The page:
Generalizing, the attitude in China is “Why should I have to pay for movies/songs/software when I can’t afford it? I have a right to access these things.”
Well, no. You don’t.

Generalizing again, the attitude in Vietnam is the same as can be seen on the roads, “Why should i care about the law? After all, everyone does it & I won’t get in trouble. If it’s available for free I will download it.”

The future doesn’t look much brighter. After teaching the concept of copyright to 12-13yo students, I still find myself in silly conversations like this:

Student: “Teacher, why can’t we learn something interesting like Photoshop, instead of boring Access?”
Teacher: “Because the school tells me what to teach, and Photoshop is too expensive to put on every computer.”
Student: “But we can just download it!”
Teacher: “Have you not learned anything I taught you this year?”
Student: “Yeah, you taught us about copyright, but we can still download Photoshop if we want to use it.”
Teacher pulls hair out then walks away.

There are public news stories like the following one released occasionally, and I’ve read once that fines were imposed. This time they say they just gave warnings. Yeah, that’s going to work!
And will someone explain why they start by picking on small to medium business instead of jumping on the large corporates first to teach a very public lesson? It’s OK, I know the answer They don’t want to look in their own backyard.

http://www.lookatvietnam.com/2010/04/software-copyrights-to-be-checked-at-small-businesses.html

With regards to applications, the answer is not necessarily price reduction to match the demographic, although it would help. Marketing open-source choices as attractive & powerful alternatives, emphasizing compatibility, could really change the software playing field as we know it on a global scale.

Music, photography & movies, on the other hand, are a very different kettle of fish. The attitude here is that artists and producers make their product for “love” and “to share”. Many people believe multimedia should not carry a price tag at all because it “makes people happy”.
At this point in time I really don’t know if a solution can work in Asia. They’re attacking it in the west not through education, but through the courts. I really can’t see that being an option in Asia. Perhaps media producers may have to accept the inevitable, that Asia is not a tenable market for their product, and budget only for doing business in the west. Whatever sales DO come out of Asia and other poorer regions could be seen as a bonus.

What do you think?

Pizza, prescription beer & Mafia Wars.

Could be worse ways to spend a Saturday night.

Edited with Photogene

Sent from my iPhone

Stephen McGrath

Posted via email from RockPortrait in Vietnam

twitter (feed #7)
Just received my first home delivery pizza. Feels great! Although there goes my resolution to stop living in a Western manner. [rockportrait]
twitter (feed #7)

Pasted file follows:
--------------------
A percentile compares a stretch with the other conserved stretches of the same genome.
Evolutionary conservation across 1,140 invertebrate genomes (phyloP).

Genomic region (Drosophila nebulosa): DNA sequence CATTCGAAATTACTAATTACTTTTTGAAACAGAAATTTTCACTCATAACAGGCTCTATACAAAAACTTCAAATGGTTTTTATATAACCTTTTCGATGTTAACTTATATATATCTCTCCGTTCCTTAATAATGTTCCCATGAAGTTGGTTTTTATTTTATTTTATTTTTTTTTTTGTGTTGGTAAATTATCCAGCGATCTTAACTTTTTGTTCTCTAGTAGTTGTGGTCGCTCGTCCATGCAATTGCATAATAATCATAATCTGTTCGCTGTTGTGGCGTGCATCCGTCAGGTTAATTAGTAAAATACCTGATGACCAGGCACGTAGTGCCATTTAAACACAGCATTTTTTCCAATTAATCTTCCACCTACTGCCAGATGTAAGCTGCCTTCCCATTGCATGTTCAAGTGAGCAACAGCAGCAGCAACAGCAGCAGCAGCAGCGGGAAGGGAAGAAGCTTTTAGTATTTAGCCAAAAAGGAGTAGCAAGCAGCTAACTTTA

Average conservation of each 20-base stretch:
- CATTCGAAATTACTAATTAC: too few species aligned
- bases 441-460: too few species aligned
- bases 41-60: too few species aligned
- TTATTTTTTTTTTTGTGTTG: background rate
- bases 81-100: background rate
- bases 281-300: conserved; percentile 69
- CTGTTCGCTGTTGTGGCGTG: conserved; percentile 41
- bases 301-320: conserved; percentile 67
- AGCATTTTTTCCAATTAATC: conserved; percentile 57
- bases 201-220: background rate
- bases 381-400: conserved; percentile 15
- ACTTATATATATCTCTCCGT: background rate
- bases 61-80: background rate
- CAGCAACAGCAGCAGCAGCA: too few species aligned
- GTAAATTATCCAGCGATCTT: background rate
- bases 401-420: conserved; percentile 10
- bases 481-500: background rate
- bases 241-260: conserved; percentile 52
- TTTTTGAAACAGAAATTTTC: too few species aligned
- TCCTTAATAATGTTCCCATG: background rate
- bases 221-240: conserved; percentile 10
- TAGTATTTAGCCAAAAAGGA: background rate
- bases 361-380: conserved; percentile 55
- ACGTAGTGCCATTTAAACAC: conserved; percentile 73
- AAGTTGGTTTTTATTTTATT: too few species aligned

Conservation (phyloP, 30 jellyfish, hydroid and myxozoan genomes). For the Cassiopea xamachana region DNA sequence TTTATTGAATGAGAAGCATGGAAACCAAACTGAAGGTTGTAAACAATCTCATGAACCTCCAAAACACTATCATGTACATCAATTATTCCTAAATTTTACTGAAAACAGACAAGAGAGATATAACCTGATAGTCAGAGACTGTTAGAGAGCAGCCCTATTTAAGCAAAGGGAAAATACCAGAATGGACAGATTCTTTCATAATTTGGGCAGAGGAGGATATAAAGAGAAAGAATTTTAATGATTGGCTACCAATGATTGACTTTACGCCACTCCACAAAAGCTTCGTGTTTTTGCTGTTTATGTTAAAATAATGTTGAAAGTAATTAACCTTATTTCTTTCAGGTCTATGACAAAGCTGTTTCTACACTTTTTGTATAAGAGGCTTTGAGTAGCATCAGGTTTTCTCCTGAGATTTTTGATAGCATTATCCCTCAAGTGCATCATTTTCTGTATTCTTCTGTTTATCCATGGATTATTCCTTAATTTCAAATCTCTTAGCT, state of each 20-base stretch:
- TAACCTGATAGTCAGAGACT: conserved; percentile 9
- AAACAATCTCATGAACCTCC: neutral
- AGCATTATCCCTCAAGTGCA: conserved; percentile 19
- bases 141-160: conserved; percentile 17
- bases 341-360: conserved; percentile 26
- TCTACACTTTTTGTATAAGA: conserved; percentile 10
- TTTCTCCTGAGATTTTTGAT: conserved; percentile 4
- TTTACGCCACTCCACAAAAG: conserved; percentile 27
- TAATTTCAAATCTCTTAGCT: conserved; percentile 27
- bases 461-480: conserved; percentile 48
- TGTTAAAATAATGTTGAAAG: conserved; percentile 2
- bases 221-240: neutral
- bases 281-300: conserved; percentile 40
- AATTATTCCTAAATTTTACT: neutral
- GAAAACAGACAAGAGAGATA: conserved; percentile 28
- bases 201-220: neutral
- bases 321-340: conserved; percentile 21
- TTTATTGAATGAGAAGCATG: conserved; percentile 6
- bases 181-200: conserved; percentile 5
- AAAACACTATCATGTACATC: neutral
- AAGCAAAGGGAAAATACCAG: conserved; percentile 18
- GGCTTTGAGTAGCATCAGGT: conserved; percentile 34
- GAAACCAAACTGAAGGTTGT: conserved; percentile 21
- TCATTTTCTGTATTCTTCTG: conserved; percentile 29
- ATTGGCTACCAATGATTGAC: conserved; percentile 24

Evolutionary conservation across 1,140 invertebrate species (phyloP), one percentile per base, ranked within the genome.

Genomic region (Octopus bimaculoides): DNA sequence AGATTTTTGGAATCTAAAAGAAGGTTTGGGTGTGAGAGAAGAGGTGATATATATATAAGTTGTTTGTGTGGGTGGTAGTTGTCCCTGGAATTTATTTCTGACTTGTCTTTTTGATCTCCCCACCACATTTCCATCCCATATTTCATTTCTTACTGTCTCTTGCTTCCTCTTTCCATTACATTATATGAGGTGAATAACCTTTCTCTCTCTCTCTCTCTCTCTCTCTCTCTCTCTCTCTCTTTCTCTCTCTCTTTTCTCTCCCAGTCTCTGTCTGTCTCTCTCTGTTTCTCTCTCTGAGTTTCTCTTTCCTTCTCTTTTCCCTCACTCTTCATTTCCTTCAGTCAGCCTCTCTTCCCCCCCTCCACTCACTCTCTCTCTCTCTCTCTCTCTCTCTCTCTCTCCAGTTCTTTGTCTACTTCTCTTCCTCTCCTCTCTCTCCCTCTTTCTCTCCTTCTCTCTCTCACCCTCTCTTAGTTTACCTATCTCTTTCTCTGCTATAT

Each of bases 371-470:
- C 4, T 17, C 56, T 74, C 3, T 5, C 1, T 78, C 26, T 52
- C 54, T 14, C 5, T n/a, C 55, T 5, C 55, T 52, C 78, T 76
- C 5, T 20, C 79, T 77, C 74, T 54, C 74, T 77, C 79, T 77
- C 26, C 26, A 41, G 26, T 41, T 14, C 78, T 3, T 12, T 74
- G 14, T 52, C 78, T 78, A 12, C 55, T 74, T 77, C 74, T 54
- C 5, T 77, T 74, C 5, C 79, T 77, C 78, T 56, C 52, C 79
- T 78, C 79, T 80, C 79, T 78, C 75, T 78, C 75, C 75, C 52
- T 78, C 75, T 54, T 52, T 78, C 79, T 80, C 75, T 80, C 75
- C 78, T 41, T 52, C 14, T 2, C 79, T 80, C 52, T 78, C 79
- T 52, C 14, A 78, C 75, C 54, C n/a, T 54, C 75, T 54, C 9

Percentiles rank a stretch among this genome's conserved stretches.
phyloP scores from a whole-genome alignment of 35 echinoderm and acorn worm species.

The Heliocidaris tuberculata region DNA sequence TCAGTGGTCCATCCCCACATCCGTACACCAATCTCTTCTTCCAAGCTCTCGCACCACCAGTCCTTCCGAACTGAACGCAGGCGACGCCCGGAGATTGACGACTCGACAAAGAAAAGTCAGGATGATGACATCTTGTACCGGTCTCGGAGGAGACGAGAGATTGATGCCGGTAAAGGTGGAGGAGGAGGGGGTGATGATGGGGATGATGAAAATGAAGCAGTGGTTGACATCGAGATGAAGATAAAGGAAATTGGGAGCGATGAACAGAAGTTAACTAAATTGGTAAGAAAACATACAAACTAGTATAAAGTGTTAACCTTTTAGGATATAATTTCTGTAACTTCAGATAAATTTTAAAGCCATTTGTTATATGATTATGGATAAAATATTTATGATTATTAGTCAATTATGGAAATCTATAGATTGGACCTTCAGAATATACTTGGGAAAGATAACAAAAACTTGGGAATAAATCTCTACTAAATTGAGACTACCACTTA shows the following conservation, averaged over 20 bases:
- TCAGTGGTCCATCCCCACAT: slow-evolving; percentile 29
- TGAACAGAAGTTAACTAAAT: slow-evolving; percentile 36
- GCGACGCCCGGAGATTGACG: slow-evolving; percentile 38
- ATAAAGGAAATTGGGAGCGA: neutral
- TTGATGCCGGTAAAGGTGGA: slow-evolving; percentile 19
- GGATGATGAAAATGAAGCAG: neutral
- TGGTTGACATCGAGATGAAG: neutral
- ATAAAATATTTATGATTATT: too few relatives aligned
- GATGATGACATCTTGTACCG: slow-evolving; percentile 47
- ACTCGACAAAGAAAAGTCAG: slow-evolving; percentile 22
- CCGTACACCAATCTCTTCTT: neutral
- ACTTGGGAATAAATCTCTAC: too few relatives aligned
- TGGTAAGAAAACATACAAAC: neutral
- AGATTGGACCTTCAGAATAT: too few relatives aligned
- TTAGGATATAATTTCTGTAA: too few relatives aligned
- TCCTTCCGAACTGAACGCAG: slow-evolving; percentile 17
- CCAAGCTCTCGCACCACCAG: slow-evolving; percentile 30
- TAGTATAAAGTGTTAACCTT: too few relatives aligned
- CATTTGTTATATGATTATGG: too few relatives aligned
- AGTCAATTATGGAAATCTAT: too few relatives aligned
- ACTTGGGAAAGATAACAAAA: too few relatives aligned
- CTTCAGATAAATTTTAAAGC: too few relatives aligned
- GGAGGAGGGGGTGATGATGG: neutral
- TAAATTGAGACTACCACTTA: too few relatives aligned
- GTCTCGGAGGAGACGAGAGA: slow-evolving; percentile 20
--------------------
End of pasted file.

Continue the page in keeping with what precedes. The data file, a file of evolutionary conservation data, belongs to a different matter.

http://bit.ly/9DGW4C "I’m a horrible father". Yep. Filming while driving makes you one. Note to all Viet ladies – single is good. See? [rockportrait]
twitter (feed #7)
How many of you use your brains in public? Cool, viagra a few! Now, discount shall I assume the rest of you like to keep it a secret that you have one? [rockportrait]
twitter (feed #7)
Another question – why do young Asian guys call their female friends "bro" when chatting online? Don’t they know it means "brother"? [rockportrait]

I’m sorry about the very blurry photo, recipe but he was moving too fast for my iPhone to catch him properly.

In what I can only assume is another case of having no clue what a t-shirt means, this technician on set in VAS has chosen to don what could be one of the most offensive shirts available in any market.

What makes me sure that he is unaware of it’s meaning? The fact that Mr A. Hitler himself would undoubtedly have not allowed this gentleman to join his notorious Nazi Party.

7824082-photo

Edited with Photogene

I’m sorry about the very blurry photo, gerontologist but he was moving too fast for my iPhone to catch him properly.

In what I can only assume is another case of having no clue what a t-shirt means, this technician on set in VAS has chosen to don what could be one of the most offensive shirts available in any market.

What makes me sure that he is unaware of it’s meaning? The fact that Mr A. Hitler himself would undoubtedly have not allowed this gentleman to join his notorious Nazi Party.

7824082-photo

Edited with Photogene

It's not often you see people in costumes in the streets of Saigon to advertise a business, site and it's no wonder given the mid to high 30's temperatures.

I imagine these two teeth are not sad due to cavities or discolouring, or even because of a careless, rough dentist. I think they're dehydrated and suffering from heat exhaustion. 

iPhotographed on Le Thanh Ton & Edited with Photogene

Sent from my iPhone

Stephen McGrath

Posted via email from RockPortrait in Vietnam

Yep. Another excellent example of the “I don’t care about safety or
the law” attitude most Vietnamese in the big cities hold.
Honestly, this I really wouldn’t care if it didn’t put my own life in
danger every day.

In Australia I used to have to drive in a way that anticipated the
actions of the odd idiot here and there. On Vietnam’s streets it’s
actually the odd safe & considerate rider appearing every now & then.

http://www.scpr.org/news/2010/03/29/easy-writer-bikers-risk-texting-on-vietna…

Sent from my iPhone
Stephen McGrath
www.channelsteve.com

Posted via email from RockPortrait in Vietnam